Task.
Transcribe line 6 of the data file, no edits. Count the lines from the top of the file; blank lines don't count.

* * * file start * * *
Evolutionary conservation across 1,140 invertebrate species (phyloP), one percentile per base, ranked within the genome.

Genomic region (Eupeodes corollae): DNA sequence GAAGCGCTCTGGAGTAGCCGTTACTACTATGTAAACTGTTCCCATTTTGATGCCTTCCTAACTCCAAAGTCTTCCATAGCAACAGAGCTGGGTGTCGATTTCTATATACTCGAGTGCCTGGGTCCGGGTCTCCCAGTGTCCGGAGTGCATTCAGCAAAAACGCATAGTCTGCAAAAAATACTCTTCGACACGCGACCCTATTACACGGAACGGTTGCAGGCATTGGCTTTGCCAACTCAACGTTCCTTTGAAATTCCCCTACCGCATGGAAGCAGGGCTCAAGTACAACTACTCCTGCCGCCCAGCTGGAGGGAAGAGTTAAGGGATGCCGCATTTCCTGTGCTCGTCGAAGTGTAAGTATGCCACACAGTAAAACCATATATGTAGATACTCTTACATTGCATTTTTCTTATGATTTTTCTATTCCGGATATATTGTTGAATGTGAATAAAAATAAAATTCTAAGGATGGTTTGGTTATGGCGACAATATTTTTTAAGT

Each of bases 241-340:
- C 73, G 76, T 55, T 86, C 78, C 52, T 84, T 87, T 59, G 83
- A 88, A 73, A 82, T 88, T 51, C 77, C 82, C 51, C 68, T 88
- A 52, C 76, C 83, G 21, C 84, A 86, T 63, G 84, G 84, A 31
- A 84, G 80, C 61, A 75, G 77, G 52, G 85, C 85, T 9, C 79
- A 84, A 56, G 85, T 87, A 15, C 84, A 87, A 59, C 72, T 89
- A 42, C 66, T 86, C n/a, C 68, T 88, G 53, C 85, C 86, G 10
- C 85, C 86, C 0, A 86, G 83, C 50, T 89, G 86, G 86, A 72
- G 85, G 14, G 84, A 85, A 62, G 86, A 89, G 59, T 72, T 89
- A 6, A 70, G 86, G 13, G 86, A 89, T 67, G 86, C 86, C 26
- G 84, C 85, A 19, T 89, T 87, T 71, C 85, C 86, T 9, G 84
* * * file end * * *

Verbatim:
- A 52, C 76, C 83, G 21, C 84, A 86, T 63, G 84, G 84, A 31